What is ethnic fashion ?
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The adjective "ethnic" is increasingly used in the fashion vocabulary. When we hear about "ethnic clothes", "ethnic style", "ethnic accessories" or "ethnic fashion", we immediately think of colorful items, natural materials, exotic patterns. However, when associated with fashion, the adjective "ethnic" takes a much more important meaning. In fact, the ethnic fashion, beyond the aesthetic aspect, implies a craft manufacturing and the use of noble and natural materials. Therefore, we should not confuse ethnic style and ethnic fashion. By choosing the ethnic fashion, besides affirming your personality with original clothes and accessories, you make the choice of the authenticity and the quality.
The example of wax
Wax, a famous fabric widely used in sub-Saharan Africa, was imported to the continent by the Dutch in the 19th century. This wax print of Javanese origin (Indonesian batik) remained a luxury product for a long time. In the 1950s, it was popularized by the "nanas Benz", Togolese resellers who became rich through resale. Not having an African origin, wax is not culturally associated with a territory, which allowed it to spread throughout West Africa and become a pan-African product. So much so that it is now widely associated with African identity and nicknamed "the African fabric". Originally produced in the Netherlands, several African countries have certainly created their wax factories, but this local production remains a minority. The Dutch wax remains associated with a guarantee of quality. The Dutch group Vlisco even defines its fabrics as "true Dutch wax". In the 1990s - 2000s, China began to produce wax. Today, Chinese production is in the majority. Such is the strange course of wax. Invented by the Dutch from an Indonesian technique, adopted by the Africans, produced by the Chinese, and today plebiscited by the Europeans! So we see that, contrary to what the general public might think, wax is not ethnic, neither by its style, nor by the fashion that uses it.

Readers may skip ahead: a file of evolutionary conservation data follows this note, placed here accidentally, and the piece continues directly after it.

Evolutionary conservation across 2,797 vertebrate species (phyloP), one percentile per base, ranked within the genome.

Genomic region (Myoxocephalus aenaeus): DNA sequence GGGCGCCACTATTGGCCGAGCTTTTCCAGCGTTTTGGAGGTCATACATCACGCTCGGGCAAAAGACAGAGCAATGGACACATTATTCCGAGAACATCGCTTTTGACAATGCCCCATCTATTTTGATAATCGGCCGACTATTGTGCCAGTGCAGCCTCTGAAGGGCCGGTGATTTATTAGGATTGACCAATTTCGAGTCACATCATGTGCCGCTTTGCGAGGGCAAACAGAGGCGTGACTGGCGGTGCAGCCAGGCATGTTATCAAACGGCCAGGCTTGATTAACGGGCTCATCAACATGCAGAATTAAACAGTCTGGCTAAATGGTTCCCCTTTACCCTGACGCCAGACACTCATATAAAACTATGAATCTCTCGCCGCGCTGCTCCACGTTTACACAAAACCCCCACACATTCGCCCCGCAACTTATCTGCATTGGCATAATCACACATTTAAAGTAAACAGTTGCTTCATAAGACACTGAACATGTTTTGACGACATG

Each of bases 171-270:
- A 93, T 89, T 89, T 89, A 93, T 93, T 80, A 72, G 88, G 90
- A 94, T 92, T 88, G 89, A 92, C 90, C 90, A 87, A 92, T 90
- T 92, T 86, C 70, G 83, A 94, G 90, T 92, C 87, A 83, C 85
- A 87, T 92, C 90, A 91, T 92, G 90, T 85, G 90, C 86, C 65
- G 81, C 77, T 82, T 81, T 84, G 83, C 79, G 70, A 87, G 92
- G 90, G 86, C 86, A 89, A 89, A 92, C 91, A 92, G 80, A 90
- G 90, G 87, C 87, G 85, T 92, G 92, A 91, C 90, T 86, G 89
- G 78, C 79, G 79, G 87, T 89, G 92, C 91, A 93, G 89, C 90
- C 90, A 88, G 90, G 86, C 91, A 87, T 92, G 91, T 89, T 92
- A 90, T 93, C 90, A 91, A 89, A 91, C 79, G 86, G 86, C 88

It seemed important to me to write about ethnic fashion to protect what it is for me: a respectful fashion. Respectful of ancestral know-how from which it draws its inspiration, respectful of consumers to whom it offers authentic and quality products, and respectful of the environment through the use of natural manufacturing processes. Of course, my definition is not universal. My goal is not to condemn the brands that use without complex the term "ethnic fashion" as a marketing tool, but to provoke a reflection among the customers on the meaning of its use.